Serious Illness Definition

Cancer is one of the illnesses covered by our Serious Illness Benefit. We define it as cancer that has progressed to at least pathological TNM classification equivalent of stage 2 as diagnosed by an oncologist or pathologist. The term cancer includes leukaemia, lymphoma and sarcoma.

The following will not be paid under this definition:

  • small cancers that are only present in the organ in which they started
  • benign tumours, and
  • all cancer of the skin except cancerous moles (melanoma) that have spread beyond the skin

When the policy would and wouldn't pay out

Not all cancers are the same. The TNM classification of cancer staging describes the severity of an individual's cancer. This is based on the size of the original tumour as well as the extent to which the cancer has spread through the body. Some cancers are classed as early stage or less advanced. They are more easily treatable and less likely to invade tissue and spread to other areas of the body. These are not covered by this policy.

Cancers that have progressed to stage 2 and beyond are typically larger in size and may have started to spread to other parts of the body. They are likely to have a larger impact on an individual life and are usually treated with a combination of surgery, radiotherapy, chemotherapy and other drug therapies. These are covered by this policy.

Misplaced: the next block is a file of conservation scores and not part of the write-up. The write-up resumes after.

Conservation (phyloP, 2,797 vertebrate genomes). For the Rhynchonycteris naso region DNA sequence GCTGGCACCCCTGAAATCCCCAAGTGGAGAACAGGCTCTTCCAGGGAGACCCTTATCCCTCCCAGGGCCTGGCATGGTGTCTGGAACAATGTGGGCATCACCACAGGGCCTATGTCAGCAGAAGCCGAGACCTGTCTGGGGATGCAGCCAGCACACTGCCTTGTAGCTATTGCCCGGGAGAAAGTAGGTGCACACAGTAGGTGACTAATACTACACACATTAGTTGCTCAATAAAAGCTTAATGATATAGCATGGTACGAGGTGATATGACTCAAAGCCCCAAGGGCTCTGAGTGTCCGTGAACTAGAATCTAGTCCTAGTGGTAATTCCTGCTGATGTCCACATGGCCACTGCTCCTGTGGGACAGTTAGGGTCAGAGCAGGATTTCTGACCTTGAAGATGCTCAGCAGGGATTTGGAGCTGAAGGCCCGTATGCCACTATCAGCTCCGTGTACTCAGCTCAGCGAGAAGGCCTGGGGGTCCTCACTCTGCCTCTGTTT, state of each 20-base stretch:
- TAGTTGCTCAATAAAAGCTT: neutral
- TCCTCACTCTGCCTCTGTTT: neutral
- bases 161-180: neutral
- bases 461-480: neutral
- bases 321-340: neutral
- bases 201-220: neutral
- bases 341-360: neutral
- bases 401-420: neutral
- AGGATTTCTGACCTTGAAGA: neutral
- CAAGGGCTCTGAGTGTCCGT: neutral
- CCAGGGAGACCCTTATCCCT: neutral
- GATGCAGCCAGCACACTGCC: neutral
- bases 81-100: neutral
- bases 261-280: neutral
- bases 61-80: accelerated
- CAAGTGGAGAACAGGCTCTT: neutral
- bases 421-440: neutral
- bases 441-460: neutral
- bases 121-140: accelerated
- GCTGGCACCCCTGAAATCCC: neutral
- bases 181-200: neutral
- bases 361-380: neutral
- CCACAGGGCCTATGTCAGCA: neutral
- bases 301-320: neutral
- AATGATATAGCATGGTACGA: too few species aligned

See below further information about the various stages of cancer and which are covered by this policy.

Stage Description Typical Treatments Covered?
0 Means that there is a group of abnormal cells in an area of the body which are contained and have not yet spread into nearby tissues. This stage of cancer is often highly curable, usually by removing the entire tumour with surgery. No
1 The cancer is relatively small and contained within the organ it started in. It is often called early-stage cancer. Typically the tumour is removed with surgery and radiotherapy is required after the surgery. Occasionally chemotherapy is necessary. No
2 The cancer has not started to spread into surrounding tissue but the tumour is larger than in stage 1. Sometimes cancer cells have spread into lymph nodes close to the tumour.

Usually treated with a combination of:

  • Surgery,
  • Chemotherapy,
  • Radiotherapy,
  • Hormone therapy and;
  • Other systemic drug therapies.
3 Means the cancer is larger. It may have started to spread into surrounding tissues and there are cancer cells in the lymph nodes in the area. Yes
4 Means the cancer has spread from where it started to another body organ. It may also be called advanced or metastatic cancer.


Serious Illness Benefit - extra protection for your family